Feihong Liu^{1,2}, Geng Chen^{2}, Jun Feng^{1}, Pew-Thian Yap^{2}, and Dinggang Shen^{2}

We present a method of effective phase-correction of diffusion-weighted images with the goal of obtaining real-valued signals with zero-mean Gaussian distributed noise. Our method estimates the noise level locally and is hence well-suited for spatially-varying noise.

**Purpose**

Magnitude-based diffusion MRI is superimposed by a noise floor, which causes bias in microstructural estimation. Through phase correction, the noise floor can be removed and the signal can be Gaussianized to have zero-mean Gaussian noise distribution. Existing phase correction methods typically employ smoothing filters to estimate the background phase^{1,2}. However, these filters typically fail to consider the spatially nonstationary nature of the noise and hence result in biased outcomes^{3}. In this abstract, we propose an anisotropic diffusion filtering approach, called multi-kernel filtering (MKF), to extract the smooth background phase by adaptively considering the spatial variability of noise. MKF generates multiple filtering kernels to fit local regions more closely and yields data with noise that is more Gaussian after phase correction.

The first step in phase correction is to determine the background phase $$$\varphi_{\text{bg}}({x})$$$ from the real and imaginary parts of the diffusion weighted (DW) image (i.e., $$$I_{r}$$$ and $$$I_{i}$$$):

$$\varphi_{\text{BG}}({x}) = \arctan{\frac{f(I_{\text{i}}({x}))}{f(I_{\text{r}}({x}))}},\label{eq2}$$

where $$$x$$$ is a voxel location, and $$$f(\cdot)$$$ denotes a noise-removal filtering operator. The phase-corrected image is $$$I^{\text{c}}(\vec{x})={I}_{\text{r}}^{\text{c}}({x})+j{I}_{\text{i}}^{\text{c}}({x})$$$ with

$$\begin{cases}\begin{aligned}I_{\text{r}}^{\text{c}}({x}) &= M({x})\cos({\varphi({x})-\varphi_{\text{BG}}({x})}),\\ I_{\text{i}}^{\text{c}}({x}) &= M({x})\sin({\varphi({x})-\varphi_{\text{BG}}({x})}),\end{aligned}\end{cases}\label{eq:e3}$$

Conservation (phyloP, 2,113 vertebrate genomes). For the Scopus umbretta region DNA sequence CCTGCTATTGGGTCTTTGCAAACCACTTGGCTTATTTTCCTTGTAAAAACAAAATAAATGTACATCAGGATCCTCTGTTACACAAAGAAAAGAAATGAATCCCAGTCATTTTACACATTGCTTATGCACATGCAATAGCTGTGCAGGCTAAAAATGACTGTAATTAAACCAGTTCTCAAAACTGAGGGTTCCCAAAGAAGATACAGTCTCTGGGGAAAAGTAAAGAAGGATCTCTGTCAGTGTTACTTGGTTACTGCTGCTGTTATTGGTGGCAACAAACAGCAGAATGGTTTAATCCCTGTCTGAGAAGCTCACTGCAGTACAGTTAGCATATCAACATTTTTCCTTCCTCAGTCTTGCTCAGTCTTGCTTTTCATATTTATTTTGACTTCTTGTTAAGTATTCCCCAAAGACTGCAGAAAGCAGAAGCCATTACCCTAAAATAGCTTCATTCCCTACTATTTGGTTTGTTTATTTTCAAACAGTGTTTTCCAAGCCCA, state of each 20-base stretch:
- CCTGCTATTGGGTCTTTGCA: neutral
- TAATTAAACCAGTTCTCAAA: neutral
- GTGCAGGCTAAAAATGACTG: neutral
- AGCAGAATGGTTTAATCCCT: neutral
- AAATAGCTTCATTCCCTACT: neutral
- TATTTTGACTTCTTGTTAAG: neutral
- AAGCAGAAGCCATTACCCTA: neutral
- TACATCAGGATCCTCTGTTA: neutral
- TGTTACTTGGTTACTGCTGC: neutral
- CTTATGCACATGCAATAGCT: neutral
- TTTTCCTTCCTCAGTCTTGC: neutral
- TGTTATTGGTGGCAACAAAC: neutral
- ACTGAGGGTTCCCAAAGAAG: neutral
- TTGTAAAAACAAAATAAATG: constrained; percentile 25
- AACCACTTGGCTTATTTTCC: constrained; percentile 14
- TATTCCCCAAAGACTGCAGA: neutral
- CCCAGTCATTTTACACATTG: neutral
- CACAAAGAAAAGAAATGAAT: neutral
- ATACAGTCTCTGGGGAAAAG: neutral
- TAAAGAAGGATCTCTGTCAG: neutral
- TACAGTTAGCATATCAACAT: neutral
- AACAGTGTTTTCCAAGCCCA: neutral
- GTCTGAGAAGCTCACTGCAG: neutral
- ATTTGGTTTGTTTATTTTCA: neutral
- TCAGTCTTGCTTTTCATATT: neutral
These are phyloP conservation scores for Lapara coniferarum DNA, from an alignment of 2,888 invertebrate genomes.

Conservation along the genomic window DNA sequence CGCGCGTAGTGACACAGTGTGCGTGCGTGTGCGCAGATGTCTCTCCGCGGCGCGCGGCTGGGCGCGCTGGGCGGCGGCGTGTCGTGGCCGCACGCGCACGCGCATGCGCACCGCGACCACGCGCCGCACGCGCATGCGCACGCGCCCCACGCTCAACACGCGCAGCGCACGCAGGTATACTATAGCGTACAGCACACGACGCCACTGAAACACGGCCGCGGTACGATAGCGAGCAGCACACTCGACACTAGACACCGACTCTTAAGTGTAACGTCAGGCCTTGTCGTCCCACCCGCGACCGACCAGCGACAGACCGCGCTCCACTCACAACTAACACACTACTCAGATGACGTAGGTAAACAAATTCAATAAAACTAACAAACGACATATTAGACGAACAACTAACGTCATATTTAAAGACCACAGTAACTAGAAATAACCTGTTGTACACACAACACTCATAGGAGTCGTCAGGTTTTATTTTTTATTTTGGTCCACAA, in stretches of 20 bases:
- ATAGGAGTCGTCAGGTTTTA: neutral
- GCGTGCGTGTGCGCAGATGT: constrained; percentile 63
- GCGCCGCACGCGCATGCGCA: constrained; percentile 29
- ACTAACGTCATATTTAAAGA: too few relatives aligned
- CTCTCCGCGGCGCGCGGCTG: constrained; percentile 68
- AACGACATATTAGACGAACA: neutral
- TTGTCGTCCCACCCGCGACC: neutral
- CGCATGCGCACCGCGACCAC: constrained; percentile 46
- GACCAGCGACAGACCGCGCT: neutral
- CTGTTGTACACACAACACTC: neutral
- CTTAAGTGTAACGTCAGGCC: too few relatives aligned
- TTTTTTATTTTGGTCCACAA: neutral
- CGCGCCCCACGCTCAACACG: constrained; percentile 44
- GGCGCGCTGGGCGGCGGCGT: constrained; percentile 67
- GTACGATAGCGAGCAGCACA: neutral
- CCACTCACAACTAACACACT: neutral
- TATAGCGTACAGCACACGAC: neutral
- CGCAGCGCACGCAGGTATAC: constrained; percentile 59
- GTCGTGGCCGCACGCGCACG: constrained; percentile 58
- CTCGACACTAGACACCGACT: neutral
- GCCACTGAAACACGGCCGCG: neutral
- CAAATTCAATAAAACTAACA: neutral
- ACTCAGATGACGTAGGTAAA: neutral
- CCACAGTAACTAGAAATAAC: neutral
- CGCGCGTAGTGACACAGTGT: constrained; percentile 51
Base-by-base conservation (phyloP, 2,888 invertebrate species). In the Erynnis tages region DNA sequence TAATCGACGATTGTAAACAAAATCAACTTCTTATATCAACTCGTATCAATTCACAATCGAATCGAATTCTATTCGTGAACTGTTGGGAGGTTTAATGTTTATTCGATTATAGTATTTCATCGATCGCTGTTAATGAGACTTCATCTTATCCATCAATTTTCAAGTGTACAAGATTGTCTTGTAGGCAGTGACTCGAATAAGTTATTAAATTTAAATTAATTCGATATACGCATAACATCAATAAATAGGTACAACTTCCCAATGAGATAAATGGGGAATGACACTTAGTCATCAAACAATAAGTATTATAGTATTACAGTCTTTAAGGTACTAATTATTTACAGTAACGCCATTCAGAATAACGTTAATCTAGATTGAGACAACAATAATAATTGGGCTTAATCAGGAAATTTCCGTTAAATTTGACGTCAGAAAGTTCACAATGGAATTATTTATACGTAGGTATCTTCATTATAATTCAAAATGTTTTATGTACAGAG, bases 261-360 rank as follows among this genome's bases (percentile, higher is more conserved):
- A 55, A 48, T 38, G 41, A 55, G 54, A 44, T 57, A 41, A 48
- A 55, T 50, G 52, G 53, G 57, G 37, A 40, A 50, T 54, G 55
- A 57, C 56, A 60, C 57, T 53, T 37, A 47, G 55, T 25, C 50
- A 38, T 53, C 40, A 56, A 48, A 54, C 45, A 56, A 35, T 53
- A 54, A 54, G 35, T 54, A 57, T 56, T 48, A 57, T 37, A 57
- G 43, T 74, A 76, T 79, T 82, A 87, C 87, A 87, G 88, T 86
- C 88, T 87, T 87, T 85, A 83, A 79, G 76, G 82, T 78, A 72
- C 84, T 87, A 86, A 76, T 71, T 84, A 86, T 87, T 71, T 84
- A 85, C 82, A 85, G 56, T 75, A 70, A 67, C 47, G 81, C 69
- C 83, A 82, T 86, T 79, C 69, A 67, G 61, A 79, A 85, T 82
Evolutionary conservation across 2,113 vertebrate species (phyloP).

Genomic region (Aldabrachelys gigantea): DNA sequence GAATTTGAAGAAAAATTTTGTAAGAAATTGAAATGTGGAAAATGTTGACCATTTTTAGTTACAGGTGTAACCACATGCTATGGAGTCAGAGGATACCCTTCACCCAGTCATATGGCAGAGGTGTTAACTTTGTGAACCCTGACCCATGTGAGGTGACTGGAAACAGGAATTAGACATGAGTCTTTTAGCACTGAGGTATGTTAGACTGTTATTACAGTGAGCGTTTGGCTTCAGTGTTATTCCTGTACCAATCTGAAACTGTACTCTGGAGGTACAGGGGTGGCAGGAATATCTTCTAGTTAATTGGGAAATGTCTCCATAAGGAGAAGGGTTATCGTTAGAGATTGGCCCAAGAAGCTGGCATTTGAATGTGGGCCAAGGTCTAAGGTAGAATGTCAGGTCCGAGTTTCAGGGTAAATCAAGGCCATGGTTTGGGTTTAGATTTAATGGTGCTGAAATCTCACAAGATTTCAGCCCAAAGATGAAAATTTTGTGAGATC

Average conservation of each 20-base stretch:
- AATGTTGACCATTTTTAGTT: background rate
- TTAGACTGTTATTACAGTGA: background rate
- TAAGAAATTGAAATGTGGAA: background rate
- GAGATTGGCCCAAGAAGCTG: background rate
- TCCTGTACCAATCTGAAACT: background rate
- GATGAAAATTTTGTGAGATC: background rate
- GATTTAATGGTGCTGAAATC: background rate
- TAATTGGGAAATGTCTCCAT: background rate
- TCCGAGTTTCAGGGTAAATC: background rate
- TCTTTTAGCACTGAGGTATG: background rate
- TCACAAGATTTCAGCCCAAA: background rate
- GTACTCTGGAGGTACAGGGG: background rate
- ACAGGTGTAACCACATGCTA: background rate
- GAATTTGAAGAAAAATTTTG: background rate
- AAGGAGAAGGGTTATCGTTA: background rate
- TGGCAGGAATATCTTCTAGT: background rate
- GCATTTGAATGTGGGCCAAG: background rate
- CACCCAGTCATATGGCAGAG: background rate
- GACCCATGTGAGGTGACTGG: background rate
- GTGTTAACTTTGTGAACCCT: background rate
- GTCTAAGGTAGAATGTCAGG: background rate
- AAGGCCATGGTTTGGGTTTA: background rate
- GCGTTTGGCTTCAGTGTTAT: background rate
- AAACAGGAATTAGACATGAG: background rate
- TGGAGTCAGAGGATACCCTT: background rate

where $$$\varphi_{\text{BG}}({x}) = \arctan{\frac{{I}_{\text{i}}({x})}{{I}_{\text{r}}({x})}}$$$ and $$$M(x)= \sqrt{\text{I}_{\text{r}}^{2}(x) + {I}_{\text{i}}^{2}(x)}$$$.

To better account for spatially-varying noise in phase correction, we employ Multi-Kernel Filtering (MKF). Unlike bilateral filtering (BF), MKF generates spatially-varying filtering kernels that adapt to local image characteristics employing Expectation Maximization (EM) clustering algorithm. EM clustering aggregates the voxels $$$\{I({x}_1), \ldots, I({x}_l), \ldots, I({x}_n)\}$$$ into locally coherent clusters, each of which is modeled using a Gaussian distribution. Thus, the whole image can hence be modeled using a Gaussian mixture model (GMM), which MKF determines hierarchically using EM clustering algorithm. The clusters across scales represented using a cluster tree. Clusters in parent layers provide contextual information that can help leaf nodes in generating filtering kernels that can adapt to local image characteristics^{5}. Smoothing is performed within these leaf clusters based on the generated kernels.